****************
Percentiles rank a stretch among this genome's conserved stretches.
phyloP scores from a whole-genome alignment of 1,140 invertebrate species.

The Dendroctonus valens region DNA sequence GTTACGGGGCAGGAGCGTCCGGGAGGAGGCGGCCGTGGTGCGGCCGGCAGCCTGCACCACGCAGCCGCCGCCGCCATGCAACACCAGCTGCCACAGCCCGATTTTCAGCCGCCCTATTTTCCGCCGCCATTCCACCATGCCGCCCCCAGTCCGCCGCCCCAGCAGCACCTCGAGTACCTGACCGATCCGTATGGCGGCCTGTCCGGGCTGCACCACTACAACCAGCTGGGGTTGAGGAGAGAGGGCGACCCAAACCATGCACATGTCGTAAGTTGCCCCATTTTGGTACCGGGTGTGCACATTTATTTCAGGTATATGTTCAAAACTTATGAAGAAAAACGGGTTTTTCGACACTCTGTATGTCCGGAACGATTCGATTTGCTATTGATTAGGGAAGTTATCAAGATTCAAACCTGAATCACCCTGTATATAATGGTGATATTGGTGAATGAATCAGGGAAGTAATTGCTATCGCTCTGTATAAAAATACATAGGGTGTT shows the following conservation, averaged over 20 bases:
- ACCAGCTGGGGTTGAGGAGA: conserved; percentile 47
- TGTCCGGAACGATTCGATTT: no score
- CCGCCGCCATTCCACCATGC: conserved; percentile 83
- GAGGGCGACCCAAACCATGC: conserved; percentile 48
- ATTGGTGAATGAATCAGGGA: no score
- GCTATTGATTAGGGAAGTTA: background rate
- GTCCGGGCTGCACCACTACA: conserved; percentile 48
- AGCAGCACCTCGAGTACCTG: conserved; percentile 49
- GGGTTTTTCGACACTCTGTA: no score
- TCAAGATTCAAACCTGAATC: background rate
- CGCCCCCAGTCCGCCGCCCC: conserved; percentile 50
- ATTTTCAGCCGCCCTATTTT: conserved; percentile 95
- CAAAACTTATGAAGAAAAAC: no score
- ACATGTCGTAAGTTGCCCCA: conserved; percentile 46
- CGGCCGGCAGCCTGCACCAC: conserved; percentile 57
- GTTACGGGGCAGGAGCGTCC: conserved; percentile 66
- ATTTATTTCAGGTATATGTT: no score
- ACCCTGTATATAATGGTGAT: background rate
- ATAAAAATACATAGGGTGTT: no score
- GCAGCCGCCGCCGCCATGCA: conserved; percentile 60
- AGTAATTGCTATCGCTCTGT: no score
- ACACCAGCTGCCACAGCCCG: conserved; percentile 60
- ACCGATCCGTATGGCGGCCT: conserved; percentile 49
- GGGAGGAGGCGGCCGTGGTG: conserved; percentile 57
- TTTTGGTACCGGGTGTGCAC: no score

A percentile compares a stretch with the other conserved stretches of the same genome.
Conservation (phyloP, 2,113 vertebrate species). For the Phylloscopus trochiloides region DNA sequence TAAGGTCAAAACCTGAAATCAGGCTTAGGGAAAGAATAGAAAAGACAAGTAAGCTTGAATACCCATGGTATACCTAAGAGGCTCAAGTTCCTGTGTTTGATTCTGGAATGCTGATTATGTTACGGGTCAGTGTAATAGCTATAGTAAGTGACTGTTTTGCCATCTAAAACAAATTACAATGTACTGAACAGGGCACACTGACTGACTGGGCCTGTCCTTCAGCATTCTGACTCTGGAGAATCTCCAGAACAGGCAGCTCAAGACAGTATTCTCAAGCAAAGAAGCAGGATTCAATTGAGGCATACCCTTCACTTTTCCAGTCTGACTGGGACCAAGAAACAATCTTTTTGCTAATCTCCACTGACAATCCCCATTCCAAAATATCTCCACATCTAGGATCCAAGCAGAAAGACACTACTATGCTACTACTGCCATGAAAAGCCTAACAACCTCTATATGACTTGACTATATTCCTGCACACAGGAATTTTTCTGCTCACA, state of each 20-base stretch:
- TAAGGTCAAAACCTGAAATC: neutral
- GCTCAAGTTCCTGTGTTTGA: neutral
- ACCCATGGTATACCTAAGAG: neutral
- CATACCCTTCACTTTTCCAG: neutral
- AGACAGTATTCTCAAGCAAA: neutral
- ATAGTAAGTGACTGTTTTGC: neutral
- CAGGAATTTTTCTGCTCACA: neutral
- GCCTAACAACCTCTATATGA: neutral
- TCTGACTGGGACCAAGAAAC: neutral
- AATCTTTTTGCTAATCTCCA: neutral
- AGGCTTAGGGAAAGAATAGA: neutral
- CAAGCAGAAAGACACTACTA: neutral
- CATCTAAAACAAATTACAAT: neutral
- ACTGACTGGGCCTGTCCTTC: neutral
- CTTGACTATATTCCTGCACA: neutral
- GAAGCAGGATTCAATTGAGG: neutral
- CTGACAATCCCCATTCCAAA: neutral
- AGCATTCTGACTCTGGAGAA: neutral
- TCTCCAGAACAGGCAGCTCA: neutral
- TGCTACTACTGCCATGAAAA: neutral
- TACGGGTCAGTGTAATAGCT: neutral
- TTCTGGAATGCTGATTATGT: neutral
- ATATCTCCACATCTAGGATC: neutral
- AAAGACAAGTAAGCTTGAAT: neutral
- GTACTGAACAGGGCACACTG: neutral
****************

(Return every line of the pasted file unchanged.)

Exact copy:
Percentiles rank a stretch among this genome's conserved stretches.
phyloP scores from a whole-genome alignment of 1,140 invertebrate species.

The Dendroctonus valens region DNA sequence GTTACGGGGCAGGAGCGTCCGGGAGGAGGCGGCCGTGGTGCGGCCGGCAGCCTGCACCACGCAGCCGCCGCCGCCATGCAACACCAGCTGCCACAGCCCGATTTTCAGCCGCCCTATTTTCCGCCGCCATTCCACCATGCCGCCCCCAGTCCGCCGCCCCAGCAGCACCTCGAGTACCTGACCGATCCGTATGGCGGCCTGTCCGGGCTGCACCACTACAACCAGCTGGGGTTGAGGAGAGAGGGCGACCCAAACCATGCACATGTCGTAAGTTGCCCCATTTTGGTACCGGGTGTGCACATTTATTTCAGGTATATGTTCAAAACTTATGAAGAAAAACGGGTTTTTCGACACTCTGTATGTCCGGAACGATTCGATTTGCTATTGATTAGGGAAGTTATCAAGATTCAAACCTGAATCACCCTGTATATAATGGTGATATTGGTGAATGAATCAGGGAAGTAATTGCTATCGCTCTGTATAAAAATACATAGGGTGTT shows the following conservation, averaged over 20 bases:
- ACCAGCTGGGGTTGAGGAGA: conserved; percentile 47
- TGTCCGGAACGATTCGATTT: no score
- CCGCCGCCATTCCACCATGC: conserved; percentile 83
- GAGGGCGACCCAAACCATGC: conserved; percentile 48
- ATTGGTGAATGAATCAGGGA: no score
- GCTATTGATTAGGGAAGTTA: background rate
- GTCCGGGCTGCACCACTACA: conserved; percentile 48
- AGCAGCACCTCGAGTACCTG: conserved; percentile 49
- GGGTTTTTCGACACTCTGTA: no score
- TCAAGATTCAAACCTGAATC: background rate
- CGCCCCCAGTCCGCCGCCCC: conserved; percentile 50
- ATTTTCAGCCGCCCTATTTT: conserved; percentile 95
- CAAAACTTATGAAGAAAAAC: no score
- ACATGTCGTAAGTTGCCCCA: conserved; percentile 46
- CGGCCGGCAGCCTGCACCAC: conserved; percentile 57
- GTTACGGGGCAGGAGCGTCC: conserved; percentile 66
- ATTTATTTCAGGTATATGTT: no score
- ACCCTGTATATAATGGTGAT: background rate
- ATAAAAATACATAGGGTGTT: no score
- GCAGCCGCCGCCGCCATGCA: conserved; percentile 60
- AGTAATTGCTATCGCTCTGT: no score
- ACACCAGCTGCCACAGCCCG: conserved; percentile 60
- ACCGATCCGTATGGCGGCCT: conserved; percentile 49
- GGGAGGAGGCGGCCGTGGTG: conserved; percentile 57
- TTTTGGTACCGGGTGTGCAC: no score

A percentile compares a stretch with the other conserved stretches of the same genome.
Conservation (phyloP, 2,113 vertebrate species). For the Phylloscopus trochiloides region DNA sequence TAAGGTCAAAACCTGAAATCAGGCTTAGGGAAAGAATAGAAAAGACAAGTAAGCTTGAATACCCATGGTATACCTAAGAGGCTCAAGTTCCTGTGTTTGATTCTGGAATGCTGATTATGTTACGGGTCAGTGTAATAGCTATAGTAAGTGACTGTTTTGCCATCTAAAACAAATTACAATGTACTGAACAGGGCACACTGACTGACTGGGCCTGTCCTTCAGCATTCTGACTCTGGAGAATCTCCAGAACAGGCAGCTCAAGACAGTATTCTCAAGCAAAGAAGCAGGATTCAATTGAGGCATACCCTTCACTTTTCCAGTCTGACTGGGACCAAGAAACAATCTTTTTGCTAATCTCCACTGACAATCCCCATTCCAAAATATCTCCACATCTAGGATCCAAGCAGAAAGACACTACTATGCTACTACTGCCATGAAAAGCCTAACAACCTCTATATGACTTGACTATATTCCTGCACACAGGAATTTTTCTGCTCACA, state of each 20-base stretch:
- TAAGGTCAAAACCTGAAATC: neutral
- GCTCAAGTTCCTGTGTTTGA: neutral
- ACCCATGGTATACCTAAGAG: neutral
- CATACCCTTCACTTTTCCAG: neutral
- AGACAGTATTCTCAAGCAAA: neutral
- ATAGTAAGTGACTGTTTTGC: neutral
- CAGGAATTTTTCTGCTCACA: neutral
- GCCTAACAACCTCTATATGA: neutral
- TCTGACTGGGACCAAGAAAC: neutral
- AATCTTTTTGCTAATCTCCA: neutral
- AGGCTTAGGGAAAGAATAGA: neutral
- CAAGCAGAAAGACACTACTA: neutral
- CATCTAAAACAAATTACAAT: neutral
- ACTGACTGGGCCTGTCCTTC: neutral
- CTTGACTATATTCCTGCACA: neutral
- GAAGCAGGATTCAATTGAGG: neutral
- CTGACAATCCCCATTCCAAA: neutral
- AGCATTCTGACTCTGGAGAA: neutral
- TCTCCAGAACAGGCAGCTCA: neutral
- TGCTACTACTGCCATGAAAA: neutral
- TACGGGTCAGTGTAATAGCT: neutral
- TTCTGGAATGCTGATTATGT: neutral
- ATATCTCCACATCTAGGATC: neutral
- AAAGACAAGTAAGCTTGAAT: neutral
- GTACTGAACAGGGCACACTG: neutral